He died at a hospital in Cincinnati after suffering a heart attack at his home Dec. 12.
The Heimlich Maneuver has saved thousands of choking victims since its introduction in 1974. He also pioneered lifesaving surgical procedures and invented a chest drain valve that saved thousands of lives during the Vietnam War.
At NRHS, Heimlich was active in the Tower Players and the orchestra, served as president of the Current Events Club, and played intramural sports. He graduated from Cornell University and Cornell Medical School, and served in China during World War II where he developed an innovative treatment for the eye disease, trachoma.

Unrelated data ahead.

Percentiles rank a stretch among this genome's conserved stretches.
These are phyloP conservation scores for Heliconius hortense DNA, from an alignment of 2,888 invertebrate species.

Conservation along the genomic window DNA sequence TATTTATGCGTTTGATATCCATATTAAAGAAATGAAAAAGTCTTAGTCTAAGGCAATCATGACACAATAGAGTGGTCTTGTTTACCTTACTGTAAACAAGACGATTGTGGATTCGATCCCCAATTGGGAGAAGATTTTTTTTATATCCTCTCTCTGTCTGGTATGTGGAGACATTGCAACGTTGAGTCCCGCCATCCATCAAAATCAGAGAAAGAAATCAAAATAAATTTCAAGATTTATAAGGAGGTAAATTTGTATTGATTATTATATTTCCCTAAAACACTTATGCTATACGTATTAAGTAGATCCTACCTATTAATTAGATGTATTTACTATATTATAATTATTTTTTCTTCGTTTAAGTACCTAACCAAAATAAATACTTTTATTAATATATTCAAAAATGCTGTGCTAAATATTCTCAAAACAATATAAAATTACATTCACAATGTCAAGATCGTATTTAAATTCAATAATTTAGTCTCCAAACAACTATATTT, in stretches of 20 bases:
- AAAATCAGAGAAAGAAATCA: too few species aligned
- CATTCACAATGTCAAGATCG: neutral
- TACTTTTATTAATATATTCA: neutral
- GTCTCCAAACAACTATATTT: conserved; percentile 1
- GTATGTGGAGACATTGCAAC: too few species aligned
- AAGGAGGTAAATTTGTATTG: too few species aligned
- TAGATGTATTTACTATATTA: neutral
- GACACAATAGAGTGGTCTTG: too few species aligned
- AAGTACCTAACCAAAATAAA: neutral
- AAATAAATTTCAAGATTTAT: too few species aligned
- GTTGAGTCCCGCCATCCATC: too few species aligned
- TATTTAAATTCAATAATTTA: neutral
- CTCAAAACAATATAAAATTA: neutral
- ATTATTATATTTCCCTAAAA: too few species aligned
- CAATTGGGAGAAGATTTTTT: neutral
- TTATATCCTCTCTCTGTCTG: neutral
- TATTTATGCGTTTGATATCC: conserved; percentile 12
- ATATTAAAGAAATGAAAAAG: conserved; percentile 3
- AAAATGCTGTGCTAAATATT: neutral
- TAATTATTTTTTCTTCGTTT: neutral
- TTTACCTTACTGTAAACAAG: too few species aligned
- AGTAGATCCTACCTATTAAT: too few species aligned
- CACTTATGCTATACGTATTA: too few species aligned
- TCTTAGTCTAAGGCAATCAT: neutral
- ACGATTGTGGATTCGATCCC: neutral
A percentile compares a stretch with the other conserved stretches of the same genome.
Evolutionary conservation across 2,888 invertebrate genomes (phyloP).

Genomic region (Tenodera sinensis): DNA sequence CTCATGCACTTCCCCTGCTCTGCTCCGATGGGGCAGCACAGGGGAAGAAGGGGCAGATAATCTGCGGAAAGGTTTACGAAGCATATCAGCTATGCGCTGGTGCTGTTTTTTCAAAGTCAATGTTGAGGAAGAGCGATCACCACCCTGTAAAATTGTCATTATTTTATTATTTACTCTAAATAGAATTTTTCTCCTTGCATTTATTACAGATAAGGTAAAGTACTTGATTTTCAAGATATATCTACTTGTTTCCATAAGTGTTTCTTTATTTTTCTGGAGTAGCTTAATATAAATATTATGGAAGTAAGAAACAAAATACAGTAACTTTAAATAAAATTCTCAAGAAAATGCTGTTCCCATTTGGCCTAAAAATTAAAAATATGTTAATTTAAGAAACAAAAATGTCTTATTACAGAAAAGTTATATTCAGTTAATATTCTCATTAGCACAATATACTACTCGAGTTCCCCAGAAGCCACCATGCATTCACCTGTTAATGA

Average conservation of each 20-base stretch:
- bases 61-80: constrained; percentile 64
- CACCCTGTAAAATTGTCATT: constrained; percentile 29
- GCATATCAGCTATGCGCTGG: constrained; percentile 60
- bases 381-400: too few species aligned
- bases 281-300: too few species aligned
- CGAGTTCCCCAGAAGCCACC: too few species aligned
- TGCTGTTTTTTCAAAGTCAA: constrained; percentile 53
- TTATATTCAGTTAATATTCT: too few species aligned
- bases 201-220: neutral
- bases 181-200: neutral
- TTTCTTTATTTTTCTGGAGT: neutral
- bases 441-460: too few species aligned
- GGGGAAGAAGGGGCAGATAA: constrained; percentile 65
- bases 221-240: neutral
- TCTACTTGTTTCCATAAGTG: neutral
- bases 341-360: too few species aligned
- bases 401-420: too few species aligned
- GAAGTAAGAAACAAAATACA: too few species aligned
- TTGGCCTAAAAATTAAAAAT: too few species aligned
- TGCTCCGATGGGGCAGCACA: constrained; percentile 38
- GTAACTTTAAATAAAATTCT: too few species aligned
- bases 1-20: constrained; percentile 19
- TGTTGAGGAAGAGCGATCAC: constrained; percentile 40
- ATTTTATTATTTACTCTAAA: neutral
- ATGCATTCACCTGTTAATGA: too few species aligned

Despite years of teaching his lifesaving maneuver, Heimlich had not employed it in an actual life or death situation until May 2016, when a woman in his nursing home in Cincinnati was choking.
He received the Albert Lasker Award in 1984. It has been awarded annually since 1945 to living persons who have made major contributions to medical science or who have performed public service on behalf of medicine.
He married Jane Murray, the daughter of the ballroom dancer and studio founder Arthur Murray. They had twin daughters, Janet and Elisabeth, and two sons, Philip and Peter.
Heimlich is survived by his children and three grandchildren.
He was predeceased by his wife Jane in 2012.
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